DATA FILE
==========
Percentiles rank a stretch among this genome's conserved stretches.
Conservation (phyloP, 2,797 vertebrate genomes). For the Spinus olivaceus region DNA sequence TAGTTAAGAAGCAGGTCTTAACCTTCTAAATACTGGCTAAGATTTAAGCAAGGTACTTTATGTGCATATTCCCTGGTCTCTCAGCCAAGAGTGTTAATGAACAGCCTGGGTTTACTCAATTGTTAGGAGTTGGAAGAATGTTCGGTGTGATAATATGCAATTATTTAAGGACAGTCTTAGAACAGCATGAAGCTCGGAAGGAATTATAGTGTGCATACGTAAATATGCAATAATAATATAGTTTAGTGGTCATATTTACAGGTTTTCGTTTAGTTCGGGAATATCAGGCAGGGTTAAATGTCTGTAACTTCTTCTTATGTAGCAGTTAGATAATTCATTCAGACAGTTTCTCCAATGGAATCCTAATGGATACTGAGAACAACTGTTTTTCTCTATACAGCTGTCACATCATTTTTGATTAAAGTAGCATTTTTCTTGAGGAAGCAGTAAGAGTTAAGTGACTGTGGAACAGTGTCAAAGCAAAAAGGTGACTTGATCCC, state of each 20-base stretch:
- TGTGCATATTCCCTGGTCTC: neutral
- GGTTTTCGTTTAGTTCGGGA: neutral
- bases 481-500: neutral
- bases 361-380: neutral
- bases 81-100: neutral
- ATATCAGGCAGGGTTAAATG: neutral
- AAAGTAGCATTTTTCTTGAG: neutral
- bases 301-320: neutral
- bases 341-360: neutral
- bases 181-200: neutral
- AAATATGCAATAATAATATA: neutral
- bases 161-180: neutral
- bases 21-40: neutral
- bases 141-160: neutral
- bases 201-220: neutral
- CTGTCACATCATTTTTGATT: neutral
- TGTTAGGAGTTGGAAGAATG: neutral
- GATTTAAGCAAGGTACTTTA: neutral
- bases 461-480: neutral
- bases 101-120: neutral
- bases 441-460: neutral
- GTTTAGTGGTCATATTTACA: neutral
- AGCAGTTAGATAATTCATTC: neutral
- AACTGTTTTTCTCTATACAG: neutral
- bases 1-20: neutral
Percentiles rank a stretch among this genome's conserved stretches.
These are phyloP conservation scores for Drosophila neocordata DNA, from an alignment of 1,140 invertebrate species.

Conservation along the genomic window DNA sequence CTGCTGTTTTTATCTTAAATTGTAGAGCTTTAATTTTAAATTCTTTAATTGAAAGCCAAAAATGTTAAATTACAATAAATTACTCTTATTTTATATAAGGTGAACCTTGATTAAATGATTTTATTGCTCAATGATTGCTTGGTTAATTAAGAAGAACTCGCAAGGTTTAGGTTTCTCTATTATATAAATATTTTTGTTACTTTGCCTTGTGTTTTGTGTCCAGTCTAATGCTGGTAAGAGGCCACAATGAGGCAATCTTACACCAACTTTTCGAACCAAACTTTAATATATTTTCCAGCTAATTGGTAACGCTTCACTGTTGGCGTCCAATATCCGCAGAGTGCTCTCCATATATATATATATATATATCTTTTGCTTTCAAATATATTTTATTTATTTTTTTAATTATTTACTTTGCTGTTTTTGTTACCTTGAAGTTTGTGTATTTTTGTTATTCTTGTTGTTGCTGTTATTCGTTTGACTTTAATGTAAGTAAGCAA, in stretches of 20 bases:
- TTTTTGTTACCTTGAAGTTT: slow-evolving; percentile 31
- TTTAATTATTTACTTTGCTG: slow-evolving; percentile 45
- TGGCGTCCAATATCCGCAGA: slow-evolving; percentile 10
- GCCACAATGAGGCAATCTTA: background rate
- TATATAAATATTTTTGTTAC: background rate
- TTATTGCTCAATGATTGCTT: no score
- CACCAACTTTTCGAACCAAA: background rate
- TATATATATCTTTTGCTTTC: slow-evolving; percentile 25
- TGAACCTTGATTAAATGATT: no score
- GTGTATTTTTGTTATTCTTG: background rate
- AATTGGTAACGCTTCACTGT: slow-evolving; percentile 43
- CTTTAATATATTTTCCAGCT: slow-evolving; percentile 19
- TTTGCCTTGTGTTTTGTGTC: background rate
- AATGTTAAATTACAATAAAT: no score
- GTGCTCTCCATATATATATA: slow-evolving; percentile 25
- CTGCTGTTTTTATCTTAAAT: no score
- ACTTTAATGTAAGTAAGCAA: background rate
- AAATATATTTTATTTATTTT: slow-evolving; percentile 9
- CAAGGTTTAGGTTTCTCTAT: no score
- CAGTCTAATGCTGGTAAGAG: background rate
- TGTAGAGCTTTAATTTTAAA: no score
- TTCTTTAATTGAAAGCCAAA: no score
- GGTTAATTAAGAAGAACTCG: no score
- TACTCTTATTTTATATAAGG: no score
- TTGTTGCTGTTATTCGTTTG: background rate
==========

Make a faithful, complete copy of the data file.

Percentiles rank a stretch among this genome's conserved stretches.
Conservation (phyloP, 2,797 vertebrate genomes). For the Spinus olivaceus region DNA sequence TAGTTAAGAAGCAGGTCTTAACCTTCTAAATACTGGCTAAGATTTAAGCAAGGTACTTTATGTGCATATTCCCTGGTCTCTCAGCCAAGAGTGTTAATGAACAGCCTGGGTTTACTCAATTGTTAGGAGTTGGAAGAATGTTCGGTGTGATAATATGCAATTATTTAAGGACAGTCTTAGAACAGCATGAAGCTCGGAAGGAATTATAGTGTGCATACGTAAATATGCAATAATAATATAGTTTAGTGGTCATATTTACAGGTTTTCGTTTAGTTCGGGAATATCAGGCAGGGTTAAATGTCTGTAACTTCTTCTTATGTAGCAGTTAGATAATTCATTCAGACAGTTTCTCCAATGGAATCCTAATGGATACTGAGAACAACTGTTTTTCTCTATACAGCTGTCACATCATTTTTGATTAAAGTAGCATTTTTCTTGAGGAAGCAGTAAGAGTTAAGTGACTGTGGAACAGTGTCAAAGCAAAAAGGTGACTTGATCCC, state of each 20-base stretch:
- TGTGCATATTCCCTGGTCTC: neutral
- GGTTTTCGTTTAGTTCGGGA: neutral
- bases 481-500: neutral
- bases 361-380: neutral
- bases 81-100: neutral
- ATATCAGGCAGGGTTAAATG: neutral
- AAAGTAGCATTTTTCTTGAG: neutral
- bases 301-320: neutral
- bases 341-360: neutral
- bases 181-200: neutral
- AAATATGCAATAATAATATA: neutral
- bases 161-180: neutral
- bases 21-40: neutral
- bases 141-160: neutral
- bases 201-220: neutral
- CTGTCACATCATTTTTGATT: neutral
- TGTTAGGAGTTGGAAGAATG: neutral
- GATTTAAGCAAGGTACTTTA: neutral
- bases 461-480: neutral
- bases 101-120: neutral
- bases 441-460: neutral
- GTTTAGTGGTCATATTTACA: neutral
- AGCAGTTAGATAATTCATTC: neutral
- AACTGTTTTTCTCTATACAG: neutral
- bases 1-20: neutral
Percentiles rank a stretch among this genome's conserved stretches.
These are phyloP conservation scores for Drosophila neocordata DNA, from an alignment of 1,140 invertebrate species.

Conservation along the genomic window DNA sequence CTGCTGTTTTTATCTTAAATTGTAGAGCTTTAATTTTAAATTCTTTAATTGAAAGCCAAAAATGTTAAATTACAATAAATTACTCTTATTTTATATAAGGTGAACCTTGATTAAATGATTTTATTGCTCAATGATTGCTTGGTTAATTAAGAAGAACTCGCAAGGTTTAGGTTTCTCTATTATATAAATATTTTTGTTACTTTGCCTTGTGTTTTGTGTCCAGTCTAATGCTGGTAAGAGGCCACAATGAGGCAATCTTACACCAACTTTTCGAACCAAACTTTAATATATTTTCCAGCTAATTGGTAACGCTTCACTGTTGGCGTCCAATATCCGCAGAGTGCTCTCCATATATATATATATATATATCTTTTGCTTTCAAATATATTTTATTTATTTTTTTAATTATTTACTTTGCTGTTTTTGTTACCTTGAAGTTTGTGTATTTTTGTTATTCTTGTTGTTGCTGTTATTCGTTTGACTTTAATGTAAGTAAGCAA, in stretches of 20 bases:
- TTTTTGTTACCTTGAAGTTT: slow-evolving; percentile 31
- TTTAATTATTTACTTTGCTG: slow-evolving; percentile 45
- TGGCGTCCAATATCCGCAGA: slow-evolving; percentile 10
- GCCACAATGAGGCAATCTTA: background rate
- TATATAAATATTTTTGTTAC: background rate
- TTATTGCTCAATGATTGCTT: no score
- CACCAACTTTTCGAACCAAA: background rate
- TATATATATCTTTTGCTTTC: slow-evolving; percentile 25
- TGAACCTTGATTAAATGATT: no score
- GTGTATTTTTGTTATTCTTG: background rate
- AATTGGTAACGCTTCACTGT: slow-evolving; percentile 43
- CTTTAATATATTTTCCAGCT: slow-evolving; percentile 19
- TTTGCCTTGTGTTTTGTGTC: background rate
- AATGTTAAATTACAATAAAT: no score
- GTGCTCTCCATATATATATA: slow-evolving; percentile 25
- CTGCTGTTTTTATCTTAAAT: no score
- ACTTTAATGTAAGTAAGCAA: background rate
- AAATATATTTTATTTATTTT: slow-evolving; percentile 9
- CAAGGTTTAGGTTTCTCTAT: no score
- CAGTCTAATGCTGGTAAGAG: background rate
- TGTAGAGCTTTAATTTTAAA: no score
- TTCTTTAATTGAAAGCCAAA: no score
- GGTTAATTAAGAAGAACTCG: no score
- TACTCTTATTTTATATAAGG: no score
- TTGTTGCTGTTATTCGTTTG: background rate